One great benefit to all of this extra time stuck indoors is the ability to focus on those passion projects we put aside. That craft you bought everything for, but tucked away in the fall. That song you started writing but you put down one evening when life got busy. That story you’ve been thinking about writing for years, but left in the pits of your mind.
See… one of the things about projects you’ve put aside is that, sometimes, there’s a reason you’ve put them aside. For me, that reason is usually that a project falls just outside of my comfort zone.
It’s easy to operate when you’re inside of your comfort zone.
You know where to look for the tools you need, you know where the manuals are, you can prepare for each next step along the familiar path.
But, stepping outside of your comfort zone means you feel like it’s your first day at a new job. We want to be perfect, we want the task to feel seemless, but we know it’s going to be a mess sometimes and it’s crucial to accept that it’s okay. It do really be like that.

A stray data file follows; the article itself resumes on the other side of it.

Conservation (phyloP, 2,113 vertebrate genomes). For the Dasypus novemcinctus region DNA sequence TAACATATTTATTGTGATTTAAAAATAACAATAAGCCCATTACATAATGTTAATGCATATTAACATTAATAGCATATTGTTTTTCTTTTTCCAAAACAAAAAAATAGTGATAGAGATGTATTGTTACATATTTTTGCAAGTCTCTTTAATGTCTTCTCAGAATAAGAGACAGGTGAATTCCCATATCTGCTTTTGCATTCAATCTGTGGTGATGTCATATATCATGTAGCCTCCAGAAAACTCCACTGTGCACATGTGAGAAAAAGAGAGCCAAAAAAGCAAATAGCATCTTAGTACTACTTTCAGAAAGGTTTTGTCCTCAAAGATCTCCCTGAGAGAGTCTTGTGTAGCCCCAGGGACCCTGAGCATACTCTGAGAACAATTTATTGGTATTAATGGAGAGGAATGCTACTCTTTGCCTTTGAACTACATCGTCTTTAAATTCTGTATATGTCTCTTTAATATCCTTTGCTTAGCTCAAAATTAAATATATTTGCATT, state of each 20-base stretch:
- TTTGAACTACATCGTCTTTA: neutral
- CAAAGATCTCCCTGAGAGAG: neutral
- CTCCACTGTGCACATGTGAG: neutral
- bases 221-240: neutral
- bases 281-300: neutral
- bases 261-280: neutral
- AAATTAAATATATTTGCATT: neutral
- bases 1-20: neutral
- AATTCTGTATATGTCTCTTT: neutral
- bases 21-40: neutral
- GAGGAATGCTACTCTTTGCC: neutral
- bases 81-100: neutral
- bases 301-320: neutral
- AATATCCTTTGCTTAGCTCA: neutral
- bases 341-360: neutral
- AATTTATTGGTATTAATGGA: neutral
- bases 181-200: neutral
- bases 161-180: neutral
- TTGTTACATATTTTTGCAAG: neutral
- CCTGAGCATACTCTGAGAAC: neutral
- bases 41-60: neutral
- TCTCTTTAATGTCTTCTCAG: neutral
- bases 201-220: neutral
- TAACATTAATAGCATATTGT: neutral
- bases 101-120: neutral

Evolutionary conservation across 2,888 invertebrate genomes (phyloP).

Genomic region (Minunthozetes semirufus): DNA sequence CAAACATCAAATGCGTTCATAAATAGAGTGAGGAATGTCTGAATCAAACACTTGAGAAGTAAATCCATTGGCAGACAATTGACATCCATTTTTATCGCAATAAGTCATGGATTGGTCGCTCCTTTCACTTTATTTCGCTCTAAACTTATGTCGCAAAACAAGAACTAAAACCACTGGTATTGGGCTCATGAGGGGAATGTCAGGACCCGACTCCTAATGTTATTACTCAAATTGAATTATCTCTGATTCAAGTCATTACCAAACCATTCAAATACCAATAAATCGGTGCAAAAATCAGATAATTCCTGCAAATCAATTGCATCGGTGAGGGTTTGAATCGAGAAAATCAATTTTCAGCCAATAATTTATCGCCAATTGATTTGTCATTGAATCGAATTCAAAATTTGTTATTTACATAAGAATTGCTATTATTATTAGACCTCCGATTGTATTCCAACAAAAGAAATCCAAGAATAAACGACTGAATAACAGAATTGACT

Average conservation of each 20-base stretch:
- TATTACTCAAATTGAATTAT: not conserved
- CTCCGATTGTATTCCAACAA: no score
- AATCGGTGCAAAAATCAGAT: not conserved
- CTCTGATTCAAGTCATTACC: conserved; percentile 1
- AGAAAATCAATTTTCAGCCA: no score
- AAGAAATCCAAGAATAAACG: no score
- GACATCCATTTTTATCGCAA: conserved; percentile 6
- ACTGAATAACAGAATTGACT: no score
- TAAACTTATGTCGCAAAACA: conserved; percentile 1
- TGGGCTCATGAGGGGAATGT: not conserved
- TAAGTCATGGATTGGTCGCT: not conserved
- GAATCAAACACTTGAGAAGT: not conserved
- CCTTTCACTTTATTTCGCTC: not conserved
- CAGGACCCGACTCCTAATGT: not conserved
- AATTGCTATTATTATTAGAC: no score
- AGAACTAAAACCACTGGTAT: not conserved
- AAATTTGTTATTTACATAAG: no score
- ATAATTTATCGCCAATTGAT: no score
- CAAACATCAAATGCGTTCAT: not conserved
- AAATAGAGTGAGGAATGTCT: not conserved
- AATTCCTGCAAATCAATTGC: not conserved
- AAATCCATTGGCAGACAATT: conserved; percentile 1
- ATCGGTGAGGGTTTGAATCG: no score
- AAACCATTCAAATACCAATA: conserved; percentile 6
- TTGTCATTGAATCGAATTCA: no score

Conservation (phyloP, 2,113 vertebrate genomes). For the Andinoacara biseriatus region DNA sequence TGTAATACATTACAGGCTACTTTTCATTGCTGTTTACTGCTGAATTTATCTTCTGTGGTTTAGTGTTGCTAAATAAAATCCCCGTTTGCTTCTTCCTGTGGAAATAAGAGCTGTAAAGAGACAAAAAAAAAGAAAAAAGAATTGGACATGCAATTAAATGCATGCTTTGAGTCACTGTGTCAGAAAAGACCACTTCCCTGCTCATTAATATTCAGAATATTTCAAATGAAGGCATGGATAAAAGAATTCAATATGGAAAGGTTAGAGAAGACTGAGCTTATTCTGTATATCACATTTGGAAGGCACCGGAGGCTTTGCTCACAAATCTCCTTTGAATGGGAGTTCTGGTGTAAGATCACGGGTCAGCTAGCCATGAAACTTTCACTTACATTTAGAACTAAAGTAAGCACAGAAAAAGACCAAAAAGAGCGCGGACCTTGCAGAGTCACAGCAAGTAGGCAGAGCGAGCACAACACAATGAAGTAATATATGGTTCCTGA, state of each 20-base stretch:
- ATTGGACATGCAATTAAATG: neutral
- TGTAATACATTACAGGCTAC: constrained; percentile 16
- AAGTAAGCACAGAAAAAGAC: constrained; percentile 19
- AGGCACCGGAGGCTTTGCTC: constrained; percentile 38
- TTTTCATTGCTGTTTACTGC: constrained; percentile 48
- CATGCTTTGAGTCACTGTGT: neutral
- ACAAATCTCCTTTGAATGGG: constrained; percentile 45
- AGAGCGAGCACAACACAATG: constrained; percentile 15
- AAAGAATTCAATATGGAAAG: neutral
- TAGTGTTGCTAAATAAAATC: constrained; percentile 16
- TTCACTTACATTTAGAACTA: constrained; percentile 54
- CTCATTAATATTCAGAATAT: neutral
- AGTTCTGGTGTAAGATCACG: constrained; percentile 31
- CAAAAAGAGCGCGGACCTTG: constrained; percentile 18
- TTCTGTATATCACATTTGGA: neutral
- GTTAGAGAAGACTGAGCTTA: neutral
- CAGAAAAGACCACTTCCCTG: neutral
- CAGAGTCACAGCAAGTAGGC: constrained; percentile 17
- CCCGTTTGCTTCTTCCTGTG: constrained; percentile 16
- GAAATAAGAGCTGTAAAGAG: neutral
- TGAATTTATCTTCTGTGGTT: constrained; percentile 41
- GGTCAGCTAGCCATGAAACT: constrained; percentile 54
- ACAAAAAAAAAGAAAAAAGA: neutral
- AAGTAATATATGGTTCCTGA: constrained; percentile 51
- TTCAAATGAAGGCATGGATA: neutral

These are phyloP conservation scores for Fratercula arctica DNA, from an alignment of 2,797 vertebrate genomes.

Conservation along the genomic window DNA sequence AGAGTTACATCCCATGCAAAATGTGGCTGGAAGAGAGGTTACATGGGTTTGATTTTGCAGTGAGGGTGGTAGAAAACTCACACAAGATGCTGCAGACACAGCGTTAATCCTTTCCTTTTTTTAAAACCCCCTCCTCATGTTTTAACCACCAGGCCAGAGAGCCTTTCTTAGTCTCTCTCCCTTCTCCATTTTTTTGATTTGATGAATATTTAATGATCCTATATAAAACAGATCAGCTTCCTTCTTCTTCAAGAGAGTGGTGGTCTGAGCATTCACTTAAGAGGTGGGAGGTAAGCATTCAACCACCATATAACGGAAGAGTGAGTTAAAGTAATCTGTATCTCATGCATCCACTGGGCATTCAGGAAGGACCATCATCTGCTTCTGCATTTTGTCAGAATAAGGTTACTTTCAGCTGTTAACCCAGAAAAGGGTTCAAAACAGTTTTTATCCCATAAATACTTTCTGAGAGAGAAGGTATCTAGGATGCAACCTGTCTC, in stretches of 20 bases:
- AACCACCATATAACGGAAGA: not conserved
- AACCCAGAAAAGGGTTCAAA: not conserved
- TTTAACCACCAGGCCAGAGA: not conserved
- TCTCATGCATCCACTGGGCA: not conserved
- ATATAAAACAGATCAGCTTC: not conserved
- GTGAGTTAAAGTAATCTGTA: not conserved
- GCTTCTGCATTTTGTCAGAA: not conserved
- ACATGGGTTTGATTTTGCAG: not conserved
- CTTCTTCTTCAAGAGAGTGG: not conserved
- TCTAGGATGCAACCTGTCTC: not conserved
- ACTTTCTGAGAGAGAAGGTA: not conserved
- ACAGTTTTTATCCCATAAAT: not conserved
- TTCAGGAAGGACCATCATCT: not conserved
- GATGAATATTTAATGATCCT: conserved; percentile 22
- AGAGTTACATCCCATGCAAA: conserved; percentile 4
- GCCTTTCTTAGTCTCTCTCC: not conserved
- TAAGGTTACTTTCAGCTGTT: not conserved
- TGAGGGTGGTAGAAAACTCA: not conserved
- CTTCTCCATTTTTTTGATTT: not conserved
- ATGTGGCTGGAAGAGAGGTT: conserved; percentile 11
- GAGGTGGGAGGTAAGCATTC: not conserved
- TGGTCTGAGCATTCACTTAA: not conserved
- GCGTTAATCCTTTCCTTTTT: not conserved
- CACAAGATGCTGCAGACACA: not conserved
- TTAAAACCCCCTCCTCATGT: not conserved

This week on the podcast, I’m going to talk a bit about my own struggles and best advice for getting out of your comfort zone. Whether you’re trying something new or just trying to get out of your own rut, we’ll figure out some great ways to help revive that part of you that believes you can (probably) do it (adequately).
Stay tuned folks,
Welcome back to the site, the pod, the blog, the myth, the legend! Glad to have you onboard, as always.
I’ve been taking too many hiatuses as of late; which, frankly, makes sense as this is basically as much a hobby as a hobby can be. I guess, in a sense, I’ve always been afraid to take it more seriously for fear of losing the interest in working towards something fun.
And truthfully, in reflecting, I’m worried the pod has been losing a bit of that fun. So, I’ll address the elephant in the room first.